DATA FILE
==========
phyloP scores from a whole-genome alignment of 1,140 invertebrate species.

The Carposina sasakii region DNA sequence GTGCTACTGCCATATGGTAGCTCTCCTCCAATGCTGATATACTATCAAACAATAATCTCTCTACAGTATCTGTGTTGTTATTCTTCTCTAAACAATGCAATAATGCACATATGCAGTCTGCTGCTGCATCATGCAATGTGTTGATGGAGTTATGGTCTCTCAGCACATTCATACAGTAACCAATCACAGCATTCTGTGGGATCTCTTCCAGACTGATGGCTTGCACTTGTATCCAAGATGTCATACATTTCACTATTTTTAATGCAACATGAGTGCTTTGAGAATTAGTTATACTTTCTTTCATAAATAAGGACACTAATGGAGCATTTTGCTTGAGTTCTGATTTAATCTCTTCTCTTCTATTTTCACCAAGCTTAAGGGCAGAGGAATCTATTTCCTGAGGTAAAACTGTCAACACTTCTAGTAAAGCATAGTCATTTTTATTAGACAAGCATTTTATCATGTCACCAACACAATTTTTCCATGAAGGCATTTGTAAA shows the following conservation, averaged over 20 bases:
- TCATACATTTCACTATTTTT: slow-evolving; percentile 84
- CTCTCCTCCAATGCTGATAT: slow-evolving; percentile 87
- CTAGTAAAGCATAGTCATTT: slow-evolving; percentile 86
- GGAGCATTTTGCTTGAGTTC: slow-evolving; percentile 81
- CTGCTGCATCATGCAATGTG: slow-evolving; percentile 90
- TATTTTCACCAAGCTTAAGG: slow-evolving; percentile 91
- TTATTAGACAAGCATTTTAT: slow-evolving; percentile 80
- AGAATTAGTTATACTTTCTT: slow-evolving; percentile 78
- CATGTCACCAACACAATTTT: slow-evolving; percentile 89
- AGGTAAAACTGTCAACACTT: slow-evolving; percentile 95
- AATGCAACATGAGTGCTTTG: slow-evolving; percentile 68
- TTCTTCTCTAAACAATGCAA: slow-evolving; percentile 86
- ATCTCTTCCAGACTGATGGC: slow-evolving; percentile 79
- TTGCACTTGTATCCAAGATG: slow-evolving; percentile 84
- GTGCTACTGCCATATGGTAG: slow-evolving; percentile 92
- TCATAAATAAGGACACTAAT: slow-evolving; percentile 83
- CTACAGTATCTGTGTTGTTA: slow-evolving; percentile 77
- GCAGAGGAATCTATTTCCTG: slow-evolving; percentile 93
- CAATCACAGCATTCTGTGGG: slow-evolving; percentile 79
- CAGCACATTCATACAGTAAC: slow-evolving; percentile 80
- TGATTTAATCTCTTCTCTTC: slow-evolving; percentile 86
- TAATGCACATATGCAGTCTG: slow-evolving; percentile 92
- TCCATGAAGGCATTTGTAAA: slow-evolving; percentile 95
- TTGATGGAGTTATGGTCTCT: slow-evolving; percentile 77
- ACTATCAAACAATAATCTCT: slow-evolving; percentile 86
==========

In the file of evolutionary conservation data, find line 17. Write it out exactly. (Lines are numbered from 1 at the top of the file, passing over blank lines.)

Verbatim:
- GTGCTACTGCCATATGGTAG: slow-evolving; percentile 92